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Psicologia USP

Print version ISSN 0103-6564On-line version ISSN 1678-5177

Psicol. USP vol.29 no.1 São Paulo Jan./Apr. 2018

http://dx.doi.org/10.1590/0103-656420170056 

Articles

A discourse analyst in the spectrum of autism treatments

Marlene Guirado2  * 

2Universidade de São Paulo, Instituto de Psicologia. São Paulo, SP, Brasil

Abstract

This article evinces discourse analysis as a possibility for the clinical care of children diagnosed with autism, which may seem contradictory given the known speech difficulties present in these cases. The conceptual field on which this discussion is based is the institutional analysis of discourse, starting from the assumption that a clinic is an institution where utterance and expectations shift between partners of the discursive scene, which is the context analyzed. The senses would also supposedly be part of the material context of such apparatus, which is, using Foucault’s thinking, considered a speech-act. From there arises the thesis that would allow reaching patients with autism: even though they do not speak, they take part in the session’s discourse, just as the therapist. Playing, consequently, will be considered a speech act: a procedure outlining places during the practice of utterance. Its therapeutic action is also discussed.

Keywords: institutional analysis of discourse; autism; playing; treatment

“Andar com fé eu vou,

que a fé não costuma falhar”1

(Gilberto Gil)

The act of faith mentioned in the epigraph, in our case, is not set in a target before us, but in a declared commitment to the bases of a certain way of thinking and producing knowledge. Not on the horizon, but in the source. Moreover, faith may be a rather strong concept, committed to a certain context, but we do not deny that, due to the randomness and fortuity around the discourse as we see it, it may express well what we mean to say...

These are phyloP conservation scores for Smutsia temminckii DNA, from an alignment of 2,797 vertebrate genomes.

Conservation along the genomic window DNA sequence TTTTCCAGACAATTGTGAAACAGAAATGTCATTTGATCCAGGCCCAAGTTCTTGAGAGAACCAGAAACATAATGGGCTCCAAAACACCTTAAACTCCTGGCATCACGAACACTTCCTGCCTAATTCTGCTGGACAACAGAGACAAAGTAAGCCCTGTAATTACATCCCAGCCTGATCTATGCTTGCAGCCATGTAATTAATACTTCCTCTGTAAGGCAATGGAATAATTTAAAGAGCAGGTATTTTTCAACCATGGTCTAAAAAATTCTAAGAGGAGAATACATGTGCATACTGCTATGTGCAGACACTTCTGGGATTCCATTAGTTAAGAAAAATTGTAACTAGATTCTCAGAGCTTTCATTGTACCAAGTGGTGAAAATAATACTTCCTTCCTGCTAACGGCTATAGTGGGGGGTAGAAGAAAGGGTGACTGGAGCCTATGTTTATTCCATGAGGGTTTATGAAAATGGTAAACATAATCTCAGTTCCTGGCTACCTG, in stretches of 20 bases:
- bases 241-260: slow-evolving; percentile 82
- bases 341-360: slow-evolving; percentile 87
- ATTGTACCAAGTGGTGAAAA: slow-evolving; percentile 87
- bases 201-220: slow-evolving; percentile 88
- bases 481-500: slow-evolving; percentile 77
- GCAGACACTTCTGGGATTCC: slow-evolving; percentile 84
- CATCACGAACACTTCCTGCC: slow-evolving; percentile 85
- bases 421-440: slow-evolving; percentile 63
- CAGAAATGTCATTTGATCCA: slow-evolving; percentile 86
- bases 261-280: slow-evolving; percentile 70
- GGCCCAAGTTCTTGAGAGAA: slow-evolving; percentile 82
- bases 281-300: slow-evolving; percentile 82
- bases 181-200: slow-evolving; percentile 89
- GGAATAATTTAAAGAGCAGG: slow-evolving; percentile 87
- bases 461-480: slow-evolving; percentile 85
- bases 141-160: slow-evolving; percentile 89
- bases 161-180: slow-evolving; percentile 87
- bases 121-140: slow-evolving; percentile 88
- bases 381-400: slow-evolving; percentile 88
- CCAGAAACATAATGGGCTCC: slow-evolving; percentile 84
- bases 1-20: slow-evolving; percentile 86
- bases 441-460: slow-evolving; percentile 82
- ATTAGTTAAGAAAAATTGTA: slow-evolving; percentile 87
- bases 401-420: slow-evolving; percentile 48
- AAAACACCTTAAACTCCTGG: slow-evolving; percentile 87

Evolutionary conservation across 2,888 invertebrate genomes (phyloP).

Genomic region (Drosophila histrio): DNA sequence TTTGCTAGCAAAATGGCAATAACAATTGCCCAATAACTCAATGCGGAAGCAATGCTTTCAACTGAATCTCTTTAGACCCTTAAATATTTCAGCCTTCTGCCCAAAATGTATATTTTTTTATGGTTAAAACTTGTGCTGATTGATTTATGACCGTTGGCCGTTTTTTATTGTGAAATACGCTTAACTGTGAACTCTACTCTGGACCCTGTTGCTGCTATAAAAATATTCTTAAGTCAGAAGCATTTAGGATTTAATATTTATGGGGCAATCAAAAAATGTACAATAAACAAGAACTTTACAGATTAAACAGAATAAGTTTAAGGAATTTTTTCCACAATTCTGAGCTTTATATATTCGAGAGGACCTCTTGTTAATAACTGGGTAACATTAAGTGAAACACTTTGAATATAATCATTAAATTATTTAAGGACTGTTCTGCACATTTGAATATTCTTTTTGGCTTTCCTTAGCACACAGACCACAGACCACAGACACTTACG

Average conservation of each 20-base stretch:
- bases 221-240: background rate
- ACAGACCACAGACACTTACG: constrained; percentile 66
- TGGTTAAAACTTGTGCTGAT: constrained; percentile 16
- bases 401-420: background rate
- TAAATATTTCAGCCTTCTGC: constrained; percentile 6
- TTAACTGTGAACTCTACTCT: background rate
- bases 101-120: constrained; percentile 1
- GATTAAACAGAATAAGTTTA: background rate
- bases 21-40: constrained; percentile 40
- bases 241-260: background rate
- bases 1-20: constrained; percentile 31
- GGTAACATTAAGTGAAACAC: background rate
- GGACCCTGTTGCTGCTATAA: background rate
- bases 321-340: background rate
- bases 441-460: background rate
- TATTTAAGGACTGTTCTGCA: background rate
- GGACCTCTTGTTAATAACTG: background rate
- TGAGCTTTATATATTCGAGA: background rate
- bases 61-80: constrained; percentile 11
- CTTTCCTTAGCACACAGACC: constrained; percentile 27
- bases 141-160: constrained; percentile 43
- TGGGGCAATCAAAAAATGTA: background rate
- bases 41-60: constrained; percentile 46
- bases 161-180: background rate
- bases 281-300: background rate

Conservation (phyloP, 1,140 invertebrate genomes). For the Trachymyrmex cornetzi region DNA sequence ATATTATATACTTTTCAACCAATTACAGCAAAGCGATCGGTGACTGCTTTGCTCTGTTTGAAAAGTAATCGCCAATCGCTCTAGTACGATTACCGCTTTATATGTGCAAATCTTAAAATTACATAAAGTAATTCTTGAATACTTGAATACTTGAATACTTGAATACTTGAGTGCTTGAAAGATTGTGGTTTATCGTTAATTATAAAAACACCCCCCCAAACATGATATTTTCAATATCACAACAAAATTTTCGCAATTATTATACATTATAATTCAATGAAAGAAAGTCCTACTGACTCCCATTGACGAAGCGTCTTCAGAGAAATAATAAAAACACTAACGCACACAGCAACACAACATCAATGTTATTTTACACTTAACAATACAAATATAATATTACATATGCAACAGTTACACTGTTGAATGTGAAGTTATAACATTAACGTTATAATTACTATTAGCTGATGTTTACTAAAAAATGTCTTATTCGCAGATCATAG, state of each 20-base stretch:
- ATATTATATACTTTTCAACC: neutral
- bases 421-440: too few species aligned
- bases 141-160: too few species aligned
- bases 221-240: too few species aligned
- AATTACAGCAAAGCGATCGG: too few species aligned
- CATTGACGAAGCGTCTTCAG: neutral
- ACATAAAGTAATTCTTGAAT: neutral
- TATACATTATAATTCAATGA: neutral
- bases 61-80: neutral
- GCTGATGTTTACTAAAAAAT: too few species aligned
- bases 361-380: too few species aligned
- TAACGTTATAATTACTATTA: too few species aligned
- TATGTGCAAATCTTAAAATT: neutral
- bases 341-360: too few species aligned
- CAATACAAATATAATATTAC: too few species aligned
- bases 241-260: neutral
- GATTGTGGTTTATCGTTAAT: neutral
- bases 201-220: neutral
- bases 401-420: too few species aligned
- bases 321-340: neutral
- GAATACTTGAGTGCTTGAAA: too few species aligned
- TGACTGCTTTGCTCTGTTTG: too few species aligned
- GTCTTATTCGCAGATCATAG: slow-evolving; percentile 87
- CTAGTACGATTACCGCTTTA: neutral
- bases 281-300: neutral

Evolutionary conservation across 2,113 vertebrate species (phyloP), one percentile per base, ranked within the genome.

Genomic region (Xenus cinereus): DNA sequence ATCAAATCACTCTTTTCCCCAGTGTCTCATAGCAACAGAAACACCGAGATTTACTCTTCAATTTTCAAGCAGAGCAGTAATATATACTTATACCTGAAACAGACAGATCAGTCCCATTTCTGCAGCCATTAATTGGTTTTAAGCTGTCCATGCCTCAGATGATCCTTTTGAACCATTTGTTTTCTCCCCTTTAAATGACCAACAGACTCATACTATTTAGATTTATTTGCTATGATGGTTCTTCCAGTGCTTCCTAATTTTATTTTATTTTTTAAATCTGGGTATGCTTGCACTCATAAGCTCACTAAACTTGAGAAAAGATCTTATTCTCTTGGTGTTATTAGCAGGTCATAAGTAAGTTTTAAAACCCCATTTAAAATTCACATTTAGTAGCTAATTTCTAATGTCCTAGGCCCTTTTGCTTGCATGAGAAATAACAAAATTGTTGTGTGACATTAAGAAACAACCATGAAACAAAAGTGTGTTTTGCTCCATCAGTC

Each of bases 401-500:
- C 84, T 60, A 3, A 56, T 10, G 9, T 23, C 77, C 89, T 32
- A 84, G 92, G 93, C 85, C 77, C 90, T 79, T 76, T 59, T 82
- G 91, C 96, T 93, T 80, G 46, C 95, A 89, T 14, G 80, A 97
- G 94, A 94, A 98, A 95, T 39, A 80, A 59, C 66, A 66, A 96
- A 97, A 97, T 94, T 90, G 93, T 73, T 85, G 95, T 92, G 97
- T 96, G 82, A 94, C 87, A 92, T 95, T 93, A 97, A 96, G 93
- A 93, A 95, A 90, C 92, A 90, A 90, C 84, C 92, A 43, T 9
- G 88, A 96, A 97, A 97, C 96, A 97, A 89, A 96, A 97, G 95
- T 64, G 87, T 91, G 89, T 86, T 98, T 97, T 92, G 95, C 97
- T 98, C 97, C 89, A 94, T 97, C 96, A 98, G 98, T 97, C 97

Some interesting facts: in my professional career as a professor and researcher, I have drawn my attention to the practice of psychology as an institution, regardless where it was performed. This has led me, through excessively intricate paths which are not noteworthy here, to develop a certain way of thinking and acting face concrete situations, one that is guided by the borders between ours and other knowledge fields. Thus, psychology will be defined, at first, as close to Freudian psychoanalysis and as its interface, but also to the sociology of material institutions, the pragmatic discourse analysis, and on Michel Foucault’s ideas. It is always psychology as an institution, as a practice that can be set by the conceptual field highlighting the following notions: institution, discourse, subjectivity, and analysis, as the heritage of the knowledge mentioned.

This is how the institution ended up not identifying itself with rules, establishments or anything outside or above the people submitted to command groups, but it will be understood as the set of social relations, as the action of its own institutional actors, which are legitimized by repetition and, thus, are conferred a natural character and loose relativity concerning its production mode and context.

When, during the beginning of the 1980s, Guilhon Albuquerque, inspired by Foucault’s ideas, drew the attention of psychologists and sociologists due to initiatives in the mental health area, it sparkled a significant political comprehension that concerned institutional agents in their care.